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Articles
by Mark Berends & Kristi Donaldson — 2016
This paper examines differences in students’ mathematics test score gains between charter and traditional public school classrooms, focusing on the distribution and organization of students into ability groups between sectors.

by Rand Quinn, Carrie Oelberger & Debra Meyerson — 2016
We apply insights from recent scholarship on ideas as mechanisms for change to analyze the early diffusion of the charter management organization (CMO), a recent reform effort in the charter school movement. We argue that the CMO form benefited from and was advanced by widely held ideas underscoring the importance of scale.

by Girija Kaimal & Will Jordan — 2016
This paper examines data from a four-year study of a comprehensive incentives program for school improvement in 12 charter schools in a large urban school district.

by Tyrone Howard, Ty-Ron Douglas & Chezare Warren — 2016
This brief presents the most significant recommendations based on a review of key findings from research presented in this special issue. The authors offer what they believe to be the most important considerations of what works for improving Black male school achievement in the domains of research, practice, and policy.

by Wayne Journell — 2016
This article analyzes the act of teacher political disclosure using both the democratic and interpersonal aspects of Foucault’s notion of parrhēsia.

by Jacob Neumann — 2016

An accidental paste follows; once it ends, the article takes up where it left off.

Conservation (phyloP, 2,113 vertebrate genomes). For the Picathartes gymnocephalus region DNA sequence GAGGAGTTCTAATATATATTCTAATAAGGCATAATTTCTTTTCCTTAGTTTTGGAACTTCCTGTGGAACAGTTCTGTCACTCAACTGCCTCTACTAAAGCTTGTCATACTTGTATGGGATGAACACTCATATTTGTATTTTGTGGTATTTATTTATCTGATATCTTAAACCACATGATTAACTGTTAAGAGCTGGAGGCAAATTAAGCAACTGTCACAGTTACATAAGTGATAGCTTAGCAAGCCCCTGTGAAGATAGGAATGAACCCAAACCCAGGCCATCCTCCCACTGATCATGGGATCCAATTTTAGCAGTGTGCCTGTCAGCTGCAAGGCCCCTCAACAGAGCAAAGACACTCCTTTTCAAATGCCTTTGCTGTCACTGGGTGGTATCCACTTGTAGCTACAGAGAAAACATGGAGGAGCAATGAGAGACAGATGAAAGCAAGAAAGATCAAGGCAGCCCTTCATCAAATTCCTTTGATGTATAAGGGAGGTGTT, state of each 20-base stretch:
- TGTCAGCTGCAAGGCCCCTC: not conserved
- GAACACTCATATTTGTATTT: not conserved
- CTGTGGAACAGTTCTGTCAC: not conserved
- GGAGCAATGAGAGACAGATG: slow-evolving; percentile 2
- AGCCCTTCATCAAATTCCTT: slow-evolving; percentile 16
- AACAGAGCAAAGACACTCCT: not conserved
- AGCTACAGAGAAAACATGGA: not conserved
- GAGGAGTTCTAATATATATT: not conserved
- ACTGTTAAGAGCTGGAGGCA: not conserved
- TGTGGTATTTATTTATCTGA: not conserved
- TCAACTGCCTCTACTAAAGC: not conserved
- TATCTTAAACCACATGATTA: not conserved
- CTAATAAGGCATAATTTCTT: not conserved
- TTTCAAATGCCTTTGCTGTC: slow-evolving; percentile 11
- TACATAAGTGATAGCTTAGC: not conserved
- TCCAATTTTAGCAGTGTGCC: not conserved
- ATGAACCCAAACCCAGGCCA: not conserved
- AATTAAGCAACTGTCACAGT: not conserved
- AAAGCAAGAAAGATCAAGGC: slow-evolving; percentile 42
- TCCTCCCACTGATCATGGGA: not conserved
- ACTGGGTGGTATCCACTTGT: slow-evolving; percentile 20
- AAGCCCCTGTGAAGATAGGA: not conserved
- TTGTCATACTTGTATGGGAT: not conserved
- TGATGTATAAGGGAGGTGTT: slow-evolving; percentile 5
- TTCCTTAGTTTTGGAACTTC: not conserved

This article analyzes the effects of mandated accountability testing, teachers' knowledge and beliefs, and teachers' milieu on the work of four social studies teachers in one middle school in Texas. The article argues that more comprehensive and holistic research efforts are needed for researches to be able to more fully understand and communicate to readers the combination of factors that impact teachers' work.

by Andrea Bingham — 2016
Despite the increased popularity of blended learning in K–12 contexts, relatively little research exists that examines teachers’ instruction in high-tech blended schools. Drawing on cultural historical activity theory (CHAT) to identify and explore the contextual factors influencing teachers’ work, this article traces how teachers' roles and instructional practices develop throughout the first year of a blended learning school.

by Janelle Scott — 2015
This chapter examines the charter school policy and planning network and how this network is helping to grow urban charter schools and related advocacy organizations across the United States.

by Jamel Donnor — 2015
Using Howard Winant’s racial dualism theory, this chapter explains how race was discursively operationalized in the recent U.S. Supreme Court higher education antiracial diversity case Fisher v. University of Texas at Austin.

by Lara Perez-Felkner — 2015
This study investigates how underrepresented students experience the social contexts of their schools in relation to their college ambitions, and the particular attributes of schools’ social contexts that might facilitate their transition to four-year colleges.

by Daisy Rooks & Carolina Bank Muñoz — 2015
This paper explores print media coverage of the early years of the charter school debate in the United States.

by David Meens & Kenneth Howe — 2015